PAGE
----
Facebook pegs Israeli satellite to provide African Internet

Spacecom will launch the satellite, called the Amos-6, in the second half of 2016 to replace an older model, the Amos-2.

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October 6, 2015 16:25
2 minute read.
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AMOS-6 satellite.. (photo credit: SPACECOM)

 
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Facebook has announced a partnership with Israeli satellite company Spacecom and Europe’s Eutelsat to launch a satellite next year to help connect millions of people in Sub-Saharan Africa to the Internet.

“To connect people living in remote regions, traditional connectivity infrastructure is often difficult and inefficient, so we need to invent new technologies,” Facebook CEO Mark Zuckerberg wrote in a post. “As part of our collaboration with Eutelsat, a new satellite called AMOS-6 is going to provide Internet coverage to large parts of Sub-Saharan Africa.”

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Spacecom will launch the satellite, called the Amos-6, in the second half of 2016 to replace an older model, the Amos-2. The new version will have capabilities “optimized for community and Direct-to-User Internet access using affordable, off-the-shelf customer equipment.” The company estimated the deal, which will go through 2021 with options for extensions, at $95 million.

“Once we had it planned, designed and almost ready to be launched, we heard about Facebook’s ideas, and other large companies as well, to use Satellites to bring the Internet to remote areas,” Spacecom president and CEO David Pollack told The Jerusalem Post.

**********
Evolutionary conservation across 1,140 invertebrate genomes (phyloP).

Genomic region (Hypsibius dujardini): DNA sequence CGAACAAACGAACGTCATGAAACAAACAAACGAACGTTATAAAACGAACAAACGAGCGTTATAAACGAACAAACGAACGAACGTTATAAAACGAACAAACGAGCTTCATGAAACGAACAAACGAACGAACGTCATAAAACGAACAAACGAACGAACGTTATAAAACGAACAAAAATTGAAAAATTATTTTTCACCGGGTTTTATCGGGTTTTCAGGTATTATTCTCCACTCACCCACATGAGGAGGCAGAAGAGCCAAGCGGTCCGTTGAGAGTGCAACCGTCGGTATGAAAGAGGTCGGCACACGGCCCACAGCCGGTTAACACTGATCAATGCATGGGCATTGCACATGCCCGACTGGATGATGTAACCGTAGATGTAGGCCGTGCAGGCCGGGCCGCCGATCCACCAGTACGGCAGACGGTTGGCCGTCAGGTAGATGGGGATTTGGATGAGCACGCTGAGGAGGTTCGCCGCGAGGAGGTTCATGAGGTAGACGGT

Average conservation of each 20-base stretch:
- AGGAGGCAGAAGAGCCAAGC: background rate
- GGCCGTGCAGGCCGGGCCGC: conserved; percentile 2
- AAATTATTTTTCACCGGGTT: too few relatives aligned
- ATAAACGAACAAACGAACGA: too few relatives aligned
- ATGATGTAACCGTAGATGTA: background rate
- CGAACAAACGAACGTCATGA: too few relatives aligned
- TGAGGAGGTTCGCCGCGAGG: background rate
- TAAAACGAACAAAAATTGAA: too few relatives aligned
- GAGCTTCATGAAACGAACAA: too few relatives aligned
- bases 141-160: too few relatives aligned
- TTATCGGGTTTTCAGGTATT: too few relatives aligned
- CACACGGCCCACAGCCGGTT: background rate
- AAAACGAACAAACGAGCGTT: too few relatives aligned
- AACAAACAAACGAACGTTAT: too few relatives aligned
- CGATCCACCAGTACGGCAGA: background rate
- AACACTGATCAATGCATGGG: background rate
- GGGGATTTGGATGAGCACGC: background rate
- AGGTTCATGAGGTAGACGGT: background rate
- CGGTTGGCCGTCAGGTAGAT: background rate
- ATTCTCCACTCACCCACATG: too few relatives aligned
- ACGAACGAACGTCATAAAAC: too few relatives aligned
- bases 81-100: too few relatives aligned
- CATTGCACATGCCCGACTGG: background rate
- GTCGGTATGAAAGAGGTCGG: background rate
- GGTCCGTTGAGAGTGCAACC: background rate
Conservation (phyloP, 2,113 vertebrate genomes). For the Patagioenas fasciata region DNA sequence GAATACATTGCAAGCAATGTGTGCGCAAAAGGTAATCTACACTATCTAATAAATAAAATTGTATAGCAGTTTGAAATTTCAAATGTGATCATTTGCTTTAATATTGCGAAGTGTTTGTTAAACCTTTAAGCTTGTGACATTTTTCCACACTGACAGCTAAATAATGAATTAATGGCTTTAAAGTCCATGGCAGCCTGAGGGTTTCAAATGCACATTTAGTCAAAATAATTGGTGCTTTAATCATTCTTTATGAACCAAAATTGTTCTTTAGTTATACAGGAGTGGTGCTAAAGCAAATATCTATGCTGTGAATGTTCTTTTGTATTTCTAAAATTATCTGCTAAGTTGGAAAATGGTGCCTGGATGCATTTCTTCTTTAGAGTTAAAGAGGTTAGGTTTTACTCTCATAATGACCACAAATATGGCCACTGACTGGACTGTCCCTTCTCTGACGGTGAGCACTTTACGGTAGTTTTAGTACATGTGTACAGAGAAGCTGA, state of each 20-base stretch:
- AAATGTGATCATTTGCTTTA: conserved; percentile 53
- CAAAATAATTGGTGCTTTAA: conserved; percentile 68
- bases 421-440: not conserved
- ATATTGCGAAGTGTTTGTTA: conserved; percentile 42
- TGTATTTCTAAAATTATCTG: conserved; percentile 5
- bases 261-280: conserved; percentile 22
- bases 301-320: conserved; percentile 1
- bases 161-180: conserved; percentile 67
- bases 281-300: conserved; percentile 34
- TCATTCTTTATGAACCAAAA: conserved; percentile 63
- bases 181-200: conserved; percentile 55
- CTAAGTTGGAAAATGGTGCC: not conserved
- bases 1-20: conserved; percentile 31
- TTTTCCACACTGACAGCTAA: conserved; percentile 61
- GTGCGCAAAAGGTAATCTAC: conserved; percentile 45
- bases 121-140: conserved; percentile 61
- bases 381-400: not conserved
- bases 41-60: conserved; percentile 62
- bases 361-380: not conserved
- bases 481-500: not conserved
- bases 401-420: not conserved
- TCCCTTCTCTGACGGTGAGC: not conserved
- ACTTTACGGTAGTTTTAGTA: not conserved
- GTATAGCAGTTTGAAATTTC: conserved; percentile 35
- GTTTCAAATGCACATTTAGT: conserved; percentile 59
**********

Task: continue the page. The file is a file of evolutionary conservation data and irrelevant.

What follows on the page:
Satellite networks offer a better way to connect people in remote areas that might not attract physical infrastructure, such as land lines or fiber-optic cables. Eurostat will provide the on-the-ground “gateways” for distributing the connections, which Facebook’s NGO venture Internet.org will facilitate.

In developing countries lacking in IT infrastructure, cellular phones were quick to overtake traditional landlines, and have been used for mobile banking and payments as well as communication.

Increasing Internet access may open up a variety of opportunities to further aid development efforts.



“Connectivity changes lives and communities. We’re going to keep working to connect the entire world – even if that means looking beyond our planet,” Zuckerberg wrote.

According to Pollack, an estimated 14 million users will benefit from the arrangement, which will allow them to set up high-speed Internet connections for homes, businesses, or schools.

Some plans include setting up a central antenna with Wi-Fi capabilities in villages.

Pollack said that the deal was an achievement for Israel.

“What’s important is that this Israeli satellite is used to bring some positive social advantage to Africa, and I think it’s very important beyond economic importance,” he said.

“We are bringing a technological and social message here,” Pollak added.

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